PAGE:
Congress Introduces COBRA Subsidy Expansion Bills

Two separate bills have been introduced, one which is more expansive than the other. The smaller of the two bills is HR 3966, which would only extend the ARRA subsidy for involuntary terminations and loss of coverage occurring through June 30, 2010.  However, the larger bill is HR 3930, and includes the following provisions:

Qualifying events with the 18-month COBRA period would be extended to 24 months for any termination of employment (voluntary or involuntary) or reduction of hours that occurred during the 21-month period starting on April 1, 2008, and ending on December 31, 2009. Further, if an individual’s COBRA coverage already expired before the law is passed, affected qualified beneficiaries would have a second election right to obtain the additional six months of coverage.

The ARRA subsidy would be extended for involuntary terminations and loss of coverage occurring through June 30, 2010. Further, all ARRA subsidies would continue for up to 15 months (current 9 months plus an additional 6 months under the proposal), but all subsidies would end by December 31, 2010 regardless of the new 15-month rule.

These bills have been introduced in the House and are currently in committee; however, they have not reached the House floor for a full vote.  The Senators Brown and Casey have introduced S.2730 in the Senate, a bill which extends COBRA as would HR 3930, but would also increae the subsidy from 65% TO 75%.  Stay tuned to the Health and Wellness as a Business Strategy blog for updates on these bills.

Updated information provided by Joanne Flora.

NYS Health Coverage Expansion Through Age 29

Effective September 1, 2009  the “Age 29” law, permits eligible young adults through the age of 29 to continue or obtain coverage through a parent’s group policy. Insurers will notify employees of this benefit. Employees or their eligible dependents may then elect the benefit and pay the premium, which cannot be more than 100% of the single premium rate. This benefit, referred to here as the “young adult option,” is separate and distinct from the “make-available” requirement. It is called the young adult option benefit because it permits eligible young adults to continue their coverage through a parent’s health insurance coverage once they reach the maximum age of dependency under the policy. Young adults may also elect this coverage when they newly meet the eligibility criteria, such as if they lose eligibility for group health insurance coverage.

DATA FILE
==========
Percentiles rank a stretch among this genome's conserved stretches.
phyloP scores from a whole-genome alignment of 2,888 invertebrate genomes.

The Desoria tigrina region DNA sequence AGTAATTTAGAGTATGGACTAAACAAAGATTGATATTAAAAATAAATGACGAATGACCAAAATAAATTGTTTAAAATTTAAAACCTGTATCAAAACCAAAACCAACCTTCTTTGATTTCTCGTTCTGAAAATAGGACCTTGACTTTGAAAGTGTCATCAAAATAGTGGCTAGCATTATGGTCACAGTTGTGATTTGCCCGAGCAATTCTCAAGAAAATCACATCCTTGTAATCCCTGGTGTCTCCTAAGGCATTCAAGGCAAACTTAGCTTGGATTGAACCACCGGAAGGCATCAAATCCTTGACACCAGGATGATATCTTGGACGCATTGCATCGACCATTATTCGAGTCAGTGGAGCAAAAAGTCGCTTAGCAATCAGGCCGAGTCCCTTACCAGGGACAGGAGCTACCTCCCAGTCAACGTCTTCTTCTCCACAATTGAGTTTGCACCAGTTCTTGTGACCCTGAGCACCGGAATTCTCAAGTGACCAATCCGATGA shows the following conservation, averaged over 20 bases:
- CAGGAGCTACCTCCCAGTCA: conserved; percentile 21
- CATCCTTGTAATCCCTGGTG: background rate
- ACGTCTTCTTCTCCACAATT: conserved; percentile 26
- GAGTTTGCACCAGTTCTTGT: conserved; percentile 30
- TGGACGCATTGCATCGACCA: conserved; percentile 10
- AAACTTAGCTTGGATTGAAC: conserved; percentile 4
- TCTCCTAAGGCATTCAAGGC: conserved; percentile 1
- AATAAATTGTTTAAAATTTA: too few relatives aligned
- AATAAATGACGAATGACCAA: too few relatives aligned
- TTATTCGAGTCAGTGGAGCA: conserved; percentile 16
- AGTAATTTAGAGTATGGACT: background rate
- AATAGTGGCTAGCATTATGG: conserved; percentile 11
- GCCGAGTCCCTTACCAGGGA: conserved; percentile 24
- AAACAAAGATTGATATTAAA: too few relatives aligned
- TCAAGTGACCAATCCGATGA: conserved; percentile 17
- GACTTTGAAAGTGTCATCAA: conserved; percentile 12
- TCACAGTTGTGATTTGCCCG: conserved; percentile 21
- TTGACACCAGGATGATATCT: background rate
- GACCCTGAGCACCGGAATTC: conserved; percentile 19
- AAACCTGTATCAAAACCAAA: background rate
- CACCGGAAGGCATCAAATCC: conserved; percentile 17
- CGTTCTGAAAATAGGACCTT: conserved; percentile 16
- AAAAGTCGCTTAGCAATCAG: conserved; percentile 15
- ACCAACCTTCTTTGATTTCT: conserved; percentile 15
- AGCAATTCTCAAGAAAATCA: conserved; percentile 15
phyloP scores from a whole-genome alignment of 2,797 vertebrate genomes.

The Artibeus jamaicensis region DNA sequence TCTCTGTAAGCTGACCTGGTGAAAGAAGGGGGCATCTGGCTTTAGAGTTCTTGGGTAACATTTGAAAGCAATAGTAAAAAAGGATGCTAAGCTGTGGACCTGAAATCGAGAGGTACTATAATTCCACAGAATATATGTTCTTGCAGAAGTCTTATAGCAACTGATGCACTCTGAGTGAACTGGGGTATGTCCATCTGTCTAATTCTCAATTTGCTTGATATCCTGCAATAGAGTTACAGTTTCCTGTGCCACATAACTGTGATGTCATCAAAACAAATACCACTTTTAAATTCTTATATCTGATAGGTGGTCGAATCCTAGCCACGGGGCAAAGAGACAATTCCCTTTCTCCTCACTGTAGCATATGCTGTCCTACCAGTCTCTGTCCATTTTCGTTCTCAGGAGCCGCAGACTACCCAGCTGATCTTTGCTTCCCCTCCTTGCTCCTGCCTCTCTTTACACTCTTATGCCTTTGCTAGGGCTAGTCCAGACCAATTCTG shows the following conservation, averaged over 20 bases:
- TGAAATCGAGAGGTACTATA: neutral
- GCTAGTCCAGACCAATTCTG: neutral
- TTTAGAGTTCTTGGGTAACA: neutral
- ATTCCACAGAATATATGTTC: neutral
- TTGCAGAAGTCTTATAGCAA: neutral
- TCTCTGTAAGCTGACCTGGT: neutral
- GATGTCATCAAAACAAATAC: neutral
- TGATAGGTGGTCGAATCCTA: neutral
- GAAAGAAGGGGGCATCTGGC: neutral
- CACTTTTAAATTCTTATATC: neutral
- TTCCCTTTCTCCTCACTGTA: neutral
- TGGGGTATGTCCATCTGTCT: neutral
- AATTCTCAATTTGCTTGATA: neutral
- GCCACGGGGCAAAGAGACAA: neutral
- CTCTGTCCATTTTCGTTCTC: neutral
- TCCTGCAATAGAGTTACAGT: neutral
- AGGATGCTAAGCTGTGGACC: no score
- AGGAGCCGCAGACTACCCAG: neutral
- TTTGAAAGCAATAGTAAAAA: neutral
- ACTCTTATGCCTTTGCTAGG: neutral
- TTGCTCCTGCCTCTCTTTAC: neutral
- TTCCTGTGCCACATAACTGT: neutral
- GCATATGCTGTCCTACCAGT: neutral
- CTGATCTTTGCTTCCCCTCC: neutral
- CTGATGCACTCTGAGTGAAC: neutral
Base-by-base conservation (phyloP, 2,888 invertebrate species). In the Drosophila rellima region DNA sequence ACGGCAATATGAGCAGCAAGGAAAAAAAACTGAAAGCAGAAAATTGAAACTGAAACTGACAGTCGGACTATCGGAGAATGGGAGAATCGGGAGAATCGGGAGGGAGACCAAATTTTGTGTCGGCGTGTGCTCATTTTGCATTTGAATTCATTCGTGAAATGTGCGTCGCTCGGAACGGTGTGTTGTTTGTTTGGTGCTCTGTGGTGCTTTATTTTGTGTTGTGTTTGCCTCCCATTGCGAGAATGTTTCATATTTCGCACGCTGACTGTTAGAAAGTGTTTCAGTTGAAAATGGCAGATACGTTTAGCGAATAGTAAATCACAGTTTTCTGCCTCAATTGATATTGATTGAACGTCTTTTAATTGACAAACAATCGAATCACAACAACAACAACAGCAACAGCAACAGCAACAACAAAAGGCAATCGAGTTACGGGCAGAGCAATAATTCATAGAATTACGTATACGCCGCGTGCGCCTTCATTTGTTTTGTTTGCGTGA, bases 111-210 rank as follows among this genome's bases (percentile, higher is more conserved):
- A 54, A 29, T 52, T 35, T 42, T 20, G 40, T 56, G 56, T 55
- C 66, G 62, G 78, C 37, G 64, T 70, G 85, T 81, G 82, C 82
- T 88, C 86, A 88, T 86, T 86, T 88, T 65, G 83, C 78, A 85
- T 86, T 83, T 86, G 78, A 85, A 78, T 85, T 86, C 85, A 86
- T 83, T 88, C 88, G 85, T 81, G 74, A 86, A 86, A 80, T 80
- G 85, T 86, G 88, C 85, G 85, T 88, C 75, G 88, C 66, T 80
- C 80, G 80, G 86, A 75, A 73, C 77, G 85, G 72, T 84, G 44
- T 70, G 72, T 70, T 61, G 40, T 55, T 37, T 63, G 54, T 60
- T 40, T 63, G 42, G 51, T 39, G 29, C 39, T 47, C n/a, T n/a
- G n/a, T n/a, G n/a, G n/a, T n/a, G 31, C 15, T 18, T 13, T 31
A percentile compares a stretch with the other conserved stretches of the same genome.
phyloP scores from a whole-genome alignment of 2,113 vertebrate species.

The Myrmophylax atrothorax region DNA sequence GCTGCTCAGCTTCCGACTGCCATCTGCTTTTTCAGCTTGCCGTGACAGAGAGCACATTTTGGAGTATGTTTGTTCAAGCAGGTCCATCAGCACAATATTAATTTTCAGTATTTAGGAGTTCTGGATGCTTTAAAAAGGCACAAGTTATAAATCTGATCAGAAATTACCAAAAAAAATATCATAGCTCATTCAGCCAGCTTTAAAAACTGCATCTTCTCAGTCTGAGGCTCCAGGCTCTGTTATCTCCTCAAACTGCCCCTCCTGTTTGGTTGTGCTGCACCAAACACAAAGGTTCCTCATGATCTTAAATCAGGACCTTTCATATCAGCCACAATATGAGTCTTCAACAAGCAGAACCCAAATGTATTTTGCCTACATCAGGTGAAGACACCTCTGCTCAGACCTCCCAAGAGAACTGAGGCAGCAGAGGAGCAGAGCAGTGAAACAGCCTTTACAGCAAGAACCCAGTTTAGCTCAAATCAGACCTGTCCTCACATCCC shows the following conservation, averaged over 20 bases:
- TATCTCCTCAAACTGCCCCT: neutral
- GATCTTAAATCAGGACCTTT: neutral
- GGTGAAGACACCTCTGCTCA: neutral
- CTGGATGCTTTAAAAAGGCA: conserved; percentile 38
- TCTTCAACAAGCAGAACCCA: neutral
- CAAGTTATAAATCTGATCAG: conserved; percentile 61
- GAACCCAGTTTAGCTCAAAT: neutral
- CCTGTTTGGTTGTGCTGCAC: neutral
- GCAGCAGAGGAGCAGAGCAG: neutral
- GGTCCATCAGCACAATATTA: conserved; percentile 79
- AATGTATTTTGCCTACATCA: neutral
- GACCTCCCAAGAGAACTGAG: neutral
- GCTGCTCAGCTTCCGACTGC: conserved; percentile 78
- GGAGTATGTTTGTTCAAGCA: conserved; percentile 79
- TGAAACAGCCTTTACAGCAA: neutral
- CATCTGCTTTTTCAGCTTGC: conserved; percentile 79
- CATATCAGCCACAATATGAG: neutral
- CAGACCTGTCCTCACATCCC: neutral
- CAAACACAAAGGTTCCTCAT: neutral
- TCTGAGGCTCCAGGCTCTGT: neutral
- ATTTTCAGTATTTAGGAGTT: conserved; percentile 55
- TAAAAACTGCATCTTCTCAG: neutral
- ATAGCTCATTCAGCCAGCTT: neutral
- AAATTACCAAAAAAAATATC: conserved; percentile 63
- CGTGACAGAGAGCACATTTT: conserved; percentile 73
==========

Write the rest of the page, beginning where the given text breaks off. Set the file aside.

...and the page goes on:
“Age 29”  Frequently asked questions

DOL Releases ARRA COBRA Model Notices


The DOL has released the new model notices today. We will be reviewing all new notices and sharing with you via email under which circumstances to use these new notices.  COBRA NOTICES 


DOL creates website on COBRA coverage under the American Recovery and Reinvestment Act of 2009

All employers and employees now have a site that answers questions about the COBRA coverage under ARRA. Individuals who request treatment as an assistance eligible individual and are denied such treatment by their group health plan may have the right to appeal to the DOL. The DOL is currently developing a process and an official application form that will be required to be completed for appeals. According to the website, The DOL is actively working to issue additional guidance regarding the COBRA premium reductions.  I expect to see the DOL’s final notices regarding changes under ARRA next week.  Important IRS forms are also available in spanish and english at this site.  Stay tuned for more information.


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